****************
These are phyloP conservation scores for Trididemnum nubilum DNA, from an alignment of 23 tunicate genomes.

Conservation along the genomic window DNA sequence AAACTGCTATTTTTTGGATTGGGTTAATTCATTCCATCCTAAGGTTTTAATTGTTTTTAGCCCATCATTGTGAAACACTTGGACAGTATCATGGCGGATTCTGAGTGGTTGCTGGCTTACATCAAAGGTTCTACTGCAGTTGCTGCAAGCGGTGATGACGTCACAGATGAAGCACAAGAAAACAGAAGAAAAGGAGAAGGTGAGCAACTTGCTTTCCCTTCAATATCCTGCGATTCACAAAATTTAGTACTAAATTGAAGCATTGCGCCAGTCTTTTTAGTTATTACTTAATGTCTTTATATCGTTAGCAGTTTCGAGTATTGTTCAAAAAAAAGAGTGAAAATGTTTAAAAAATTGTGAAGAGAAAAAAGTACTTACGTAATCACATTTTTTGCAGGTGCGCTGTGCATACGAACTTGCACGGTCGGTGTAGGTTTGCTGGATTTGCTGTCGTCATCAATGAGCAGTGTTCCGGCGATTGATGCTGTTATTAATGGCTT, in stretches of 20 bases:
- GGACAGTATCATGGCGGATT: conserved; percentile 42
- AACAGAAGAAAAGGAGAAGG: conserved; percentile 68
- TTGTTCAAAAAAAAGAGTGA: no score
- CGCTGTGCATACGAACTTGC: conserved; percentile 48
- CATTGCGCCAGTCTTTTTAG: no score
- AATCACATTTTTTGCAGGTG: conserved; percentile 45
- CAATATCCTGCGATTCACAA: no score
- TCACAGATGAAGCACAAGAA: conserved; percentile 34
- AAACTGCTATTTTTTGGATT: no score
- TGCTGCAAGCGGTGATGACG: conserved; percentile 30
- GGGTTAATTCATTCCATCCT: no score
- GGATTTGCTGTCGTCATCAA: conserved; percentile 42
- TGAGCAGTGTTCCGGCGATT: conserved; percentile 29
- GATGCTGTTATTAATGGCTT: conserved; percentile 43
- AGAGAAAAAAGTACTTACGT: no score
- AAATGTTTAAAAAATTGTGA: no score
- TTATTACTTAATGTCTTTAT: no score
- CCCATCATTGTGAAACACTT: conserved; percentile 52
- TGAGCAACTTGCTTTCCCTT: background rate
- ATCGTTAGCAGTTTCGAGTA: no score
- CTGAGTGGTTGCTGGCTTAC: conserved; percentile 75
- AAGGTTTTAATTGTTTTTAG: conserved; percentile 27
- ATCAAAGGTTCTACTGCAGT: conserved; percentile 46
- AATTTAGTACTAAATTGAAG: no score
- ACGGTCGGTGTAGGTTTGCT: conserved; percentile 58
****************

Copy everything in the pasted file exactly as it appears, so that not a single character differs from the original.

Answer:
These are phyloP conservation scores for Trididemnum nubilum DNA, from an alignment of 23 tunicate genomes.

Conservation along the genomic window DNA sequence AAACTGCTATTTTTTGGATTGGGTTAATTCATTCCATCCTAAGGTTTTAATTGTTTTTAGCCCATCATTGTGAAACACTTGGACAGTATCATGGCGGATTCTGAGTGGTTGCTGGCTTACATCAAAGGTTCTACTGCAGTTGCTGCAAGCGGTGATGACGTCACAGATGAAGCACAAGAAAACAGAAGAAAAGGAGAAGGTGAGCAACTTGCTTTCCCTTCAATATCCTGCGATTCACAAAATTTAGTACTAAATTGAAGCATTGCGCCAGTCTTTTTAGTTATTACTTAATGTCTTTATATCGTTAGCAGTTTCGAGTATTGTTCAAAAAAAAGAGTGAAAATGTTTAAAAAATTGTGAAGAGAAAAAAGTACTTACGTAATCACATTTTTTGCAGGTGCGCTGTGCATACGAACTTGCACGGTCGGTGTAGGTTTGCTGGATTTGCTGTCGTCATCAATGAGCAGTGTTCCGGCGATTGATGCTGTTATTAATGGCTT, in stretches of 20 bases:
- GGACAGTATCATGGCGGATT: conserved; percentile 42
- AACAGAAGAAAAGGAGAAGG: conserved; percentile 68
- TTGTTCAAAAAAAAGAGTGA: no score
- CGCTGTGCATACGAACTTGC: conserved; percentile 48
- CATTGCGCCAGTCTTTTTAG: no score
- AATCACATTTTTTGCAGGTG: conserved; percentile 45
- CAATATCCTGCGATTCACAA: no score
- TCACAGATGAAGCACAAGAA: conserved; percentile 34
- AAACTGCTATTTTTTGGATT: no score
- TGCTGCAAGCGGTGATGACG: conserved; percentile 30
- GGGTTAATTCATTCCATCCT: no score
- GGATTTGCTGTCGTCATCAA: conserved; percentile 42
- TGAGCAGTGTTCCGGCGATT: conserved; percentile 29
- GATGCTGTTATTAATGGCTT: conserved; percentile 43
- AGAGAAAAAAGTACTTACGT: no score
- AAATGTTTAAAAAATTGTGA: no score
- TTATTACTTAATGTCTTTAT: no score
- CCCATCATTGTGAAACACTT: conserved; percentile 52
- TGAGCAACTTGCTTTCCCTT: background rate
- ATCGTTAGCAGTTTCGAGTA: no score
- CTGAGTGGTTGCTGGCTTAC: conserved; percentile 75
- AAGGTTTTAATTGTTTTTAG: conserved; percentile 27
- ATCAAAGGTTCTACTGCAGT: conserved; percentile 46
- AATTTAGTACTAAATTGAAG: no score
- ACGGTCGGTGTAGGTTTGCT: conserved; percentile 58